ph_0111207621-Baraka.jpg Amiri Baraka. Published by Salem Press, Inc.

Digging collects essays written over a twenty-year period in which Amiri Baraka explores jazz not only as the distinctively American art form but also as the United States’ version of classical music. To make this argument, he must successfully position the jazz tradition alongside the classical traditions of other countries, such as Germany, France, and Russia, that have recognized classical lineages. Generations of gifted classical composers in Europe expanded on earlier musical conventions in order to create new musical works that made use of existing musical traditions.

German classical music, for example, developed from the highly intellectual and finely wrought fugues and suites of Johann Sebastian Bach (1685-1750) into the romantic and emotionally powerful symphonies of Ludwig von Beethoven (1770-1827). Beethoven found inspiration in the sung cantatas and masses when he introduced the words from the “Ode to Joy” by Friedrich von Schiller (1759-1805) in the final movement of his Ninth Symphony. The recurring musical themes in Beethoven’s last five symphonies inspired Richard Wagner (1813-1883) to use highly evocative leitmotifs in order to describe the unique traits of the major characters in his operas. Bach, Beethoven, and Wagner created their music in Germany, where different styles of classical music were appreciated and where composers frequently wrote creative musical imitations and variations on well-known classical works.

Improvisation often played an integral part in performances and interpretations as early as the first half of the eighteenth century. Many people who attended the Lutheran church of St. Thomas in Leipzig, where Bach played the organ for Sunday services, stated that Bach played well-known Lutheran hymns in highly imaginative ways, and many parishioners were not pleased with his creative improvisations. Pianists and violinists who played concertos by Wolfgang Amadeus Mozart or Beethoven felt comfortable including their own codas, which they added near the end of their performances.

Such improvisations and creative changes to the original score extended well into the twentieth century. The eminent Viennese violinist Fritz Kreisler (1875-1962), who performed regularly in New York City during the first four decades of the twentieth century before moving there permanently at the outbreak of World War II, surprised concertgoers by adding his own codas to extremely well-known violin concertos by Beethoven, Mozart, Niccolò Paganini (1782-1840), and Felix Mendelssohn (1809-1847). Kreisler even performed his own reinterpretation of the famous African American spiritual “Nobody Knows the Trouble I’ve Seen.” His was a highly intellectual Austrian variation on this famous American hymn.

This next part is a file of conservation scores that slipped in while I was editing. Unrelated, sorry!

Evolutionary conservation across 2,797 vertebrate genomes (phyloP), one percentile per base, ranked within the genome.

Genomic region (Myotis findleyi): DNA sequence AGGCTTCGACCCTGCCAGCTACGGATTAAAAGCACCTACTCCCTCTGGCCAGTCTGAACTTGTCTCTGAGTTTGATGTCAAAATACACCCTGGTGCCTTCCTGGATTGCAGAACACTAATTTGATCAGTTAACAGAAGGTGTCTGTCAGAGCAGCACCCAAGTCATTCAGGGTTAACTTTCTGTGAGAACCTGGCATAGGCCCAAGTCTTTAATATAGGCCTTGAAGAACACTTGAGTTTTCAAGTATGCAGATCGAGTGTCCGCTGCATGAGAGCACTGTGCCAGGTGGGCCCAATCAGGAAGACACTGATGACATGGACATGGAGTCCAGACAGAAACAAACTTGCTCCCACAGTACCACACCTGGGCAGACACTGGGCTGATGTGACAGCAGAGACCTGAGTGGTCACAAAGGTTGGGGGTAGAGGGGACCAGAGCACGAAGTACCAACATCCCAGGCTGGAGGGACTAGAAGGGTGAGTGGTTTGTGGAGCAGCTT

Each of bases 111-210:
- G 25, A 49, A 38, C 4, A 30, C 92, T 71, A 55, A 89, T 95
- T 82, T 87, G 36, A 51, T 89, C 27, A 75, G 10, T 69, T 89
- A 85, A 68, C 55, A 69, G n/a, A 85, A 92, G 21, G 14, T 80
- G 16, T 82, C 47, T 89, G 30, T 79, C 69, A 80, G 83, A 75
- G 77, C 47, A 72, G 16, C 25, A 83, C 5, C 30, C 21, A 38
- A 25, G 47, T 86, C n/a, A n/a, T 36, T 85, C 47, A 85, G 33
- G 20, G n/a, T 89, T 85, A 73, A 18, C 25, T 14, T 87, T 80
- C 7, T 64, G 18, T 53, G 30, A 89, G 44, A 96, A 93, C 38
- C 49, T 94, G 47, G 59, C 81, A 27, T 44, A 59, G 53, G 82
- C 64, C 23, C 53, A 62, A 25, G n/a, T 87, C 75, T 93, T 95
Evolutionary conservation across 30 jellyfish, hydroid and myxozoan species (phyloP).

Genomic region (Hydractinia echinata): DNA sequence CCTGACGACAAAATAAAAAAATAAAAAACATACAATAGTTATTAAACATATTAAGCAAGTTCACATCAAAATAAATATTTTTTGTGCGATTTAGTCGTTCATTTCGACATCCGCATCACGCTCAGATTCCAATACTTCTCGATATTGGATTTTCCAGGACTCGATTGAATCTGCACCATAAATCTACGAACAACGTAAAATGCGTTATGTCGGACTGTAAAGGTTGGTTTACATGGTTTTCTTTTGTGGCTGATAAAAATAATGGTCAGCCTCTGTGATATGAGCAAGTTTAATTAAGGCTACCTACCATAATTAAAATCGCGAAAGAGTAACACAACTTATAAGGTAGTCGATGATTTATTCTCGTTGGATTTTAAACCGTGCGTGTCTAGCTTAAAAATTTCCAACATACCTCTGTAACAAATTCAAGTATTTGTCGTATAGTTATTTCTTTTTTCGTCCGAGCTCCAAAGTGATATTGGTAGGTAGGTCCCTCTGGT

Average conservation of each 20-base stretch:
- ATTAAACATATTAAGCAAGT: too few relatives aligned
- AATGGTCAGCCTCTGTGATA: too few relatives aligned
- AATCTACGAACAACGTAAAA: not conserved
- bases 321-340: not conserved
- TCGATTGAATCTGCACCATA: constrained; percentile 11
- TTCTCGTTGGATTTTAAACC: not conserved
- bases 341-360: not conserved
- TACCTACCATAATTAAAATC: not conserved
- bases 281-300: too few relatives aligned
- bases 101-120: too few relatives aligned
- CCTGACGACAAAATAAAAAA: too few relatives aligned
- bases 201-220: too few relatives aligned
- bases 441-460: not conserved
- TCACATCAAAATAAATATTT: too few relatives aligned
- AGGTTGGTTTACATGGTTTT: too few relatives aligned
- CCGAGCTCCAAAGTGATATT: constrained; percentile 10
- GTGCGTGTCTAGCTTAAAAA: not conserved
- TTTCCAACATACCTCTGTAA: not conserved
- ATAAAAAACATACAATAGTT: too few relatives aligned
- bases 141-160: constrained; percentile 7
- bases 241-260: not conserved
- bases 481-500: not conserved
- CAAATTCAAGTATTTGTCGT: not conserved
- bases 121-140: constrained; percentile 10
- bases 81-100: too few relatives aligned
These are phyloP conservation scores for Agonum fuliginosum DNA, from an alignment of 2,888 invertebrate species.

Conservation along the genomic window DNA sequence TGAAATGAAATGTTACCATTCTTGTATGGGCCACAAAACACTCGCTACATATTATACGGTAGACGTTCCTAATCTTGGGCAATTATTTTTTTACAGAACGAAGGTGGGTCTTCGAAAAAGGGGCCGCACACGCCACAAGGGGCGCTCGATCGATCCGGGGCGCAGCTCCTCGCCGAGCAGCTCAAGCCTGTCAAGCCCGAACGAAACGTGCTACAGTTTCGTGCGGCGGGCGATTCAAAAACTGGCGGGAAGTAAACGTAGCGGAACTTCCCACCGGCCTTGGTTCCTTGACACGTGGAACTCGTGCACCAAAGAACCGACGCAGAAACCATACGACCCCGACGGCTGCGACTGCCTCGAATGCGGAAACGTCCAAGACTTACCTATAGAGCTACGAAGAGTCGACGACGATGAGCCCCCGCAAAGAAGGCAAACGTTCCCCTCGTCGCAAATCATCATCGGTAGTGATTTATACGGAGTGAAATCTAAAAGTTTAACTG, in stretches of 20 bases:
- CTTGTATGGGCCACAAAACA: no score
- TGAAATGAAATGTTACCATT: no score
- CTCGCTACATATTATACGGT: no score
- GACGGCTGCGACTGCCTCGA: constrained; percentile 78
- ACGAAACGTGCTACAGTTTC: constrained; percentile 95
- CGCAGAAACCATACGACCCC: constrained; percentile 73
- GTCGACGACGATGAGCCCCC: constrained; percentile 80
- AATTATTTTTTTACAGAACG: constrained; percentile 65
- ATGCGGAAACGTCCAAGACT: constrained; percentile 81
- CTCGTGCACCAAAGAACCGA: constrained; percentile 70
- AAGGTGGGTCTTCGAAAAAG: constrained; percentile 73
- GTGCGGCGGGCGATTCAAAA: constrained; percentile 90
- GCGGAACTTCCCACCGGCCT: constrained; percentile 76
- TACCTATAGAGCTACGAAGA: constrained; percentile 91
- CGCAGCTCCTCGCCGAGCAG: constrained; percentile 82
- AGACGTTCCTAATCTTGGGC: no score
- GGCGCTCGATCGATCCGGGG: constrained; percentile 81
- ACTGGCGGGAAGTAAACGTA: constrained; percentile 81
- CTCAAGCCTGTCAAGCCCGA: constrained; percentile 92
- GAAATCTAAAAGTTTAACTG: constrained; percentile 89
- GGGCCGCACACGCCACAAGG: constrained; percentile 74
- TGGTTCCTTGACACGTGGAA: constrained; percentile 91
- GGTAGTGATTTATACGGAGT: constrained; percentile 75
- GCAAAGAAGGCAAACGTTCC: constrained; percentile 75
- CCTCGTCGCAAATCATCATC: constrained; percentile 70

Were one to compare Kreisler’s rendition of the spiritual with the very earthy and better-known 1962 interpretation by Louis Armstrong, one could conclude that Kreisler does not understand the African American origin of this hymn. While it is totally Eurocentric, however, Kreisler’s rendition of the spiritual does reveal his sincere attempt to understand the music of the country where he spent the last two decades of his life. New York City concertgoers could appreciate creative improvisations of famous works not just by classical European composers but also by twentieth century jazz composers.

While Americans may appreciate the rich complexity of classical music from distant European countries, they understand that a love of classical music is a taste acquired by those who are interested in certain foreign cultures. European classical music is aesthetically very pleasing, but it is not American music. Baraka argues persuasively in Digging that jazz is the only music created and developed in the United States by Americans. He also points out that it is a historical fact that early jazz musicians and composers were almost exclusively...

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